Modern field guide to security and privacy

How North Korea built up a cadre of code warriors prepared for cyberwar

There's still debate over North Korea's role in the Sony hack and its technical skills to orchestrate the breach, but since then the US military has redoubled efforts to contain – and potentially dismantle – the hacker squads within that wild-card nation.

Korean Central News Agency/Reuters
North Korean leader Kim Jong-un, center, at a military gathering in an undated photo.

When Steve Sin was an Army intelligence officer in 2009, North Korea was starting to make its mark as a player in the burgeoning realm of cyberwarfare, and South Korea was its new battleground.

Then a major in the Pentagon’s South Korea branch of its Directorate of Intelligence, Mr. Sin was given an assignment: track the Korean press and hacker forums, then report back. At that time, even Army specialists stationed in the south had little insight into precisely how skilled these new North Korean computer warriors were becoming.

“The cyber thing was new, even in 2009, and we were really interested in their military capabilities,” says Sin, now a senior researcher at the National Consortium for the Study of Terrorism and Responses to Terrorism at the University of Maryland. “We didn’t have a lot of classified data at all, so we figured, ‘Well, this is a good place to start.’ ”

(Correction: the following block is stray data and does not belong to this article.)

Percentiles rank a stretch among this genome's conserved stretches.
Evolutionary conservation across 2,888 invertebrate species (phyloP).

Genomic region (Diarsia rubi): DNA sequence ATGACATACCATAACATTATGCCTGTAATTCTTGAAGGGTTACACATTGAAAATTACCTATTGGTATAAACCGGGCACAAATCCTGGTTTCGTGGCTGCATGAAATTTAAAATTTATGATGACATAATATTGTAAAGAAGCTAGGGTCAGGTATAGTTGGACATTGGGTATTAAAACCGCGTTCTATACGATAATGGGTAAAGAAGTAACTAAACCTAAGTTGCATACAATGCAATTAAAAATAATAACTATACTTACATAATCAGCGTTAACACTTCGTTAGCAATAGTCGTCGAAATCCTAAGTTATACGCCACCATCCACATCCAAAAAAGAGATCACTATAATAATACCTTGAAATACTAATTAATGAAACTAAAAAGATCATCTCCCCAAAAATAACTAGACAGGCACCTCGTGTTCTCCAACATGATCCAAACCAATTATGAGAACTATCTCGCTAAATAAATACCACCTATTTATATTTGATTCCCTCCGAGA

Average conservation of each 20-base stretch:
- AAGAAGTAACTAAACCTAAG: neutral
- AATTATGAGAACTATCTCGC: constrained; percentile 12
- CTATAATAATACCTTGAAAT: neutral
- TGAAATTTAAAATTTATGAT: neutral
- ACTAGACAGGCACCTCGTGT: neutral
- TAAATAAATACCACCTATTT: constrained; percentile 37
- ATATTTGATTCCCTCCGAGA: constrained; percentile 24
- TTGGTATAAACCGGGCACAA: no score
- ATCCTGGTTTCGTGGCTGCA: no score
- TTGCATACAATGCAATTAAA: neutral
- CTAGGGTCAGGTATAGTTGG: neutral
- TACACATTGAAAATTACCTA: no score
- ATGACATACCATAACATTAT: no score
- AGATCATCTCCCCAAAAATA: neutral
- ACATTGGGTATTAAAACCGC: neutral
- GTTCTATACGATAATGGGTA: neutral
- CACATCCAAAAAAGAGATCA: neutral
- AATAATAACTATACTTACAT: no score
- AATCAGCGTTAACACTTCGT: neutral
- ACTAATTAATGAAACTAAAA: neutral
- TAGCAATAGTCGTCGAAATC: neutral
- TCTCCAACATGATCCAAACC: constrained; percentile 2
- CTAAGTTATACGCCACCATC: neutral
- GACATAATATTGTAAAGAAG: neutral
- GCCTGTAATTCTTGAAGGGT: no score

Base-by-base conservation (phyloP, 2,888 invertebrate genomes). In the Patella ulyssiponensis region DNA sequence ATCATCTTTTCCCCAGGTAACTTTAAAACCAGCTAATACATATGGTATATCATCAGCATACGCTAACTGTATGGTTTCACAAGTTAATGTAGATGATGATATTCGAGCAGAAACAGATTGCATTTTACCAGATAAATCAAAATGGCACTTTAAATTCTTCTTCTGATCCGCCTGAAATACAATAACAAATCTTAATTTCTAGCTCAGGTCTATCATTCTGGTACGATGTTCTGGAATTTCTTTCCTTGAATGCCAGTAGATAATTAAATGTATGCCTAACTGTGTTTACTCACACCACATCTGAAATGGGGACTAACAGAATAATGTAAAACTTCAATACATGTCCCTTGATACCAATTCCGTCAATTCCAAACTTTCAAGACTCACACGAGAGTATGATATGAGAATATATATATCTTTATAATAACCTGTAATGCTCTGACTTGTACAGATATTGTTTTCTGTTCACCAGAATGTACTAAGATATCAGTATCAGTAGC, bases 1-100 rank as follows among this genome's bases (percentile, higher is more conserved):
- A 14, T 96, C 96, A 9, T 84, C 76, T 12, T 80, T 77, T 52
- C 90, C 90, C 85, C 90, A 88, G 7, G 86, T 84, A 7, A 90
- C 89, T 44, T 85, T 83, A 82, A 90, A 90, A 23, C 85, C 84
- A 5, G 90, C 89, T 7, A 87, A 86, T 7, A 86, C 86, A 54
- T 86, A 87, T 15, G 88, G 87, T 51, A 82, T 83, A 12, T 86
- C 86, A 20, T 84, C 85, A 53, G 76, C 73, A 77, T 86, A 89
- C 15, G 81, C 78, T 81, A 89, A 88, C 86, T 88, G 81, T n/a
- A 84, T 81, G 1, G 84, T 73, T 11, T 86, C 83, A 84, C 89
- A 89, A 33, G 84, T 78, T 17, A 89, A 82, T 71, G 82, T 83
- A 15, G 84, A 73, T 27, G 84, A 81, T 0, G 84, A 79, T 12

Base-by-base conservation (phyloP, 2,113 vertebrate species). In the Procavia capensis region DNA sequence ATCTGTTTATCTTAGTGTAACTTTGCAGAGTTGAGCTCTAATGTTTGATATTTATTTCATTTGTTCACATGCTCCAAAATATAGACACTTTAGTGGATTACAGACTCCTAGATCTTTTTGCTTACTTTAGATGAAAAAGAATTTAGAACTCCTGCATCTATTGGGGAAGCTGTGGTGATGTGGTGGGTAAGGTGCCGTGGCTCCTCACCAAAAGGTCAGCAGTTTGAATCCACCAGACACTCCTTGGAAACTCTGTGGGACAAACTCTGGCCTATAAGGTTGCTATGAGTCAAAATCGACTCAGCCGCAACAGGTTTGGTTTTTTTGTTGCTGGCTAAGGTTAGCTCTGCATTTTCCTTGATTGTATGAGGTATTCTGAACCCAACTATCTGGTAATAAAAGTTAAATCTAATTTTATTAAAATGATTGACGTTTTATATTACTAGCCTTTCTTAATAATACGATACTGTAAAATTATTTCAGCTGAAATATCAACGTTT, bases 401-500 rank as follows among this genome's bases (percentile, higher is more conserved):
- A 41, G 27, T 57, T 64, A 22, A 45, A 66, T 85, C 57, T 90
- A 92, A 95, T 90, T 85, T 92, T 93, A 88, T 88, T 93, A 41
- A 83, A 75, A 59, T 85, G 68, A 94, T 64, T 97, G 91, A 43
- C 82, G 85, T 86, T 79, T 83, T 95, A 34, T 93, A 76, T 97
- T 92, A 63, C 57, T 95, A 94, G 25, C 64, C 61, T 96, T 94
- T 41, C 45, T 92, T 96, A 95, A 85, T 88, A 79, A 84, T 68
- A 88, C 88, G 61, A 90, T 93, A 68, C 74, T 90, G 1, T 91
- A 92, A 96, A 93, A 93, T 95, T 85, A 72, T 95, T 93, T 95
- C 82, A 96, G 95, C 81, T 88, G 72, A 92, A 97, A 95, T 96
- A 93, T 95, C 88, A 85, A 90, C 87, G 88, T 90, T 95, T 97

At that time, it appeared North Korea was capable of carrying out simple operations such as distributed denial of service, or DDoS, attacks in which soldiers tested their abilities to overwhelm websites with Internet traffic, Sin says. Their capabilities grew and attacks became more numerous, but still basic. Between 2009 to 2011, North Korea was “allegedly responsible for a series” of attacks against South Korean commercial, government, and military websites, “rendering them briefly inaccessible,” according to a 2014 Pentagon report to Congress.

But the Sony Pictures breach that the US government blames on North Korea has caused a wholesale reassessment of that nation's technical capabilities and willingness to strike. That attack is sparking debate both inside the government and out about how tough the hack was, what skills the North Korean military actually has in the cyber realm – and whether it would risk the ire of the Pentagon to take down a film company.